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The Finale

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In this blog:

Murder at Meadow Lakes ……Again

A Note from Joy

New Offers in The BOOB Girl Series


 


In the last blogs:


Ruthie Vytrznik was flat on her back, eyes closed, quite dead.


“Vi-Tris-Nick,” Robbie volunteered. “It’s Polish for ‘Troublemaker.’”


“She’s making trouble even when dead,” Marge Aaron said. “Ruthie Vytrznik was poisoned. She died of an overdose of onions.” Ruthie, it appears, is a vampire. Detective Elle Mentary arrives with three big men in trench coats. The body is gone, Ruthie did not come out her apartment door. The windows of Ruthie’s apartment are locked. The only clue - - a ragged piece of dental floss.


“We have something,” Detective Elle Mentary said, looking at Marge Aaron. “If you can clarify the meaning of the one clue we found, we’d be grateful.”


Trench Coat number One stepped forward. He was holding what looked like a small, ragged piece of thread.


Marge squinted.


Trench Coat One moved closer and held the ragged thread directly in front of her eyes.


Marge squinted harder, then reached up and touched the two-inch remnant.


“Dental floss,” she said after a second.


They all looked at her.



“I know how the body got out of the room,” Marge said, and she lifted her glass of Chardonnay to Dectective Mentary.


They looked at Marge. Silence. Marge grinned. “If you wrap a string of dental floss around a window lock, when you go out the window you simply close the window, pull on the dental floss, it moves the lock, secures the window then follows you out. This piece didn’t quite make it out. It broke off.”


Marge rested her hands on her red cane and looked smug.


Elle Mentary nodded.


Before anyone could speak, Zed Zonker, troublemaker himself, threw open the door to Alphonso’s office, banging it against the wall and yelling, “Greatwood We have a problem!”


“Sounds like something from Apollo 13,” Robbie whispered to Hadley.


“Bats!” Zed Zonker almost yelled. “There were two giant bats perched on my balcony railing. As soon as I opened the sliding door to scare them away, they flew off.”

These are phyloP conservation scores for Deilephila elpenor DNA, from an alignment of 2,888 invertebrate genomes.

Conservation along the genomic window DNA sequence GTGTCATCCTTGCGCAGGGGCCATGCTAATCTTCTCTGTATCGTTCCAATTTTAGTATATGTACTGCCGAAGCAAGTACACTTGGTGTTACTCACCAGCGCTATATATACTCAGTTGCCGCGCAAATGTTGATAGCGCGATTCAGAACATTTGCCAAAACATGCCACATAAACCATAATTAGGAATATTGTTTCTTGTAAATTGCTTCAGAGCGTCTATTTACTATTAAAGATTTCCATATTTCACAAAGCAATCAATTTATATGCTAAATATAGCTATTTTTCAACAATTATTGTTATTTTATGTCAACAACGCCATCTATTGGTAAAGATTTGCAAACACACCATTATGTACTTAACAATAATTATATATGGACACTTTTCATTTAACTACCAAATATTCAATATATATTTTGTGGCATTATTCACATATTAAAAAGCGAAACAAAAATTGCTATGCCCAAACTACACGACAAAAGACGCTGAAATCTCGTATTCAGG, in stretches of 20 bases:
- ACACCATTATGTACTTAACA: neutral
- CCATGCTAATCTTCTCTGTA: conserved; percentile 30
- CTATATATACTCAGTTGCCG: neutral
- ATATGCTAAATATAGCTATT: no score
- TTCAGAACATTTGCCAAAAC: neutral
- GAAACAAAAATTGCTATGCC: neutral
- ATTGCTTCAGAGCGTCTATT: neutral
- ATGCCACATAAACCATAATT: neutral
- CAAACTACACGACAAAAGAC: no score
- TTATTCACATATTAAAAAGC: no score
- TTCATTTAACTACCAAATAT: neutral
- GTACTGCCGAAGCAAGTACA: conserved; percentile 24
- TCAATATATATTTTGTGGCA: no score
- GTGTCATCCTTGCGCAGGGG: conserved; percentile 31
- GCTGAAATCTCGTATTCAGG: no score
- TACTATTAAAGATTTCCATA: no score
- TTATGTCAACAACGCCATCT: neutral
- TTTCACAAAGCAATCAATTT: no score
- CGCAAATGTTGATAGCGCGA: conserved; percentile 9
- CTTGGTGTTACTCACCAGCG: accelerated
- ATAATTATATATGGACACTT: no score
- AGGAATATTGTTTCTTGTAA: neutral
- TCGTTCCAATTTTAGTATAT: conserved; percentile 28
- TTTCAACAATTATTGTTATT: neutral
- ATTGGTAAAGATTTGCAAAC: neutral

They all looked at him.


“I swear they both grinned at me! And they left this on my deck.” He held up a bag of onions.


Detective Elle Mentary grabbed the sack from Zed Zonker’s hand. “Evidence!” she exclaimed, handing the bag to Trench Coat number One.


“It’s simple,” Robbie said with a smile. “Ruthie and her friend, Luciminara have taken off to a better life.”


Mary Rose looked at Zed Zonker and smiled a sweet smile, “They were vampires, Zed. They have flown off together.” She held her hand over her heart in a romantic move.


“They just wanted to leave us with a little mystery and some fun,” Hadley said.


“Job well done,” Marge added.


“We’ll get to the bottom of this,” Detective Mentary said, a stony edge to her voice. She turned to ward the door. The Trench Coats followed with the bag of onions and two inches of dental floss.


“Probably not,” Marge said as she watched them leave.


“Vampires!” Zed Zonker yelled. “Ain’t no such thing!”


And he stormed out of the office on the tail of the police.


“Pour the wine, Wiley,” Robbie said. “Let’s drink to the two ladies who are still in the air headed to Transylvania.”

 



Joy’s Stories


A World War II Hero who never left Iowa

My father, Roy Francis Millard, was a great man, although I didn’t realize it until I was older than he when he died young at age 63. He was what we then called, a mailman.


During WW II, around three in the afternoon, my dad would hurry home from his mail route, hurry through the house, go to the phone and say to the lady we called, “Central”, get me Bob Shouse (or some other name). Then I would hear him say simply, “We have a letter from overseas.” That meant a letter from a soldier son fighting a thousand miles away.


I would always get to go with him to make this most special delivery. We would pile into our old Plymouth, and I would watch him run up the steps to a house anywhere in our little Iowa town of Creston. In the winter, a couple would be looking out through a frosty front door. In the summer they would be standing on the porch, waiting.


Dad would give them the letter, the lady would hug him, the man would shake his hand.

What he was doing was simple. The letter had come into the post office. Instead of putting it in his case to deliver it the next day, he brought it home, called the family and delivered it a day early. A hero.







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8141 farnam, #322, Omaha NE 68114


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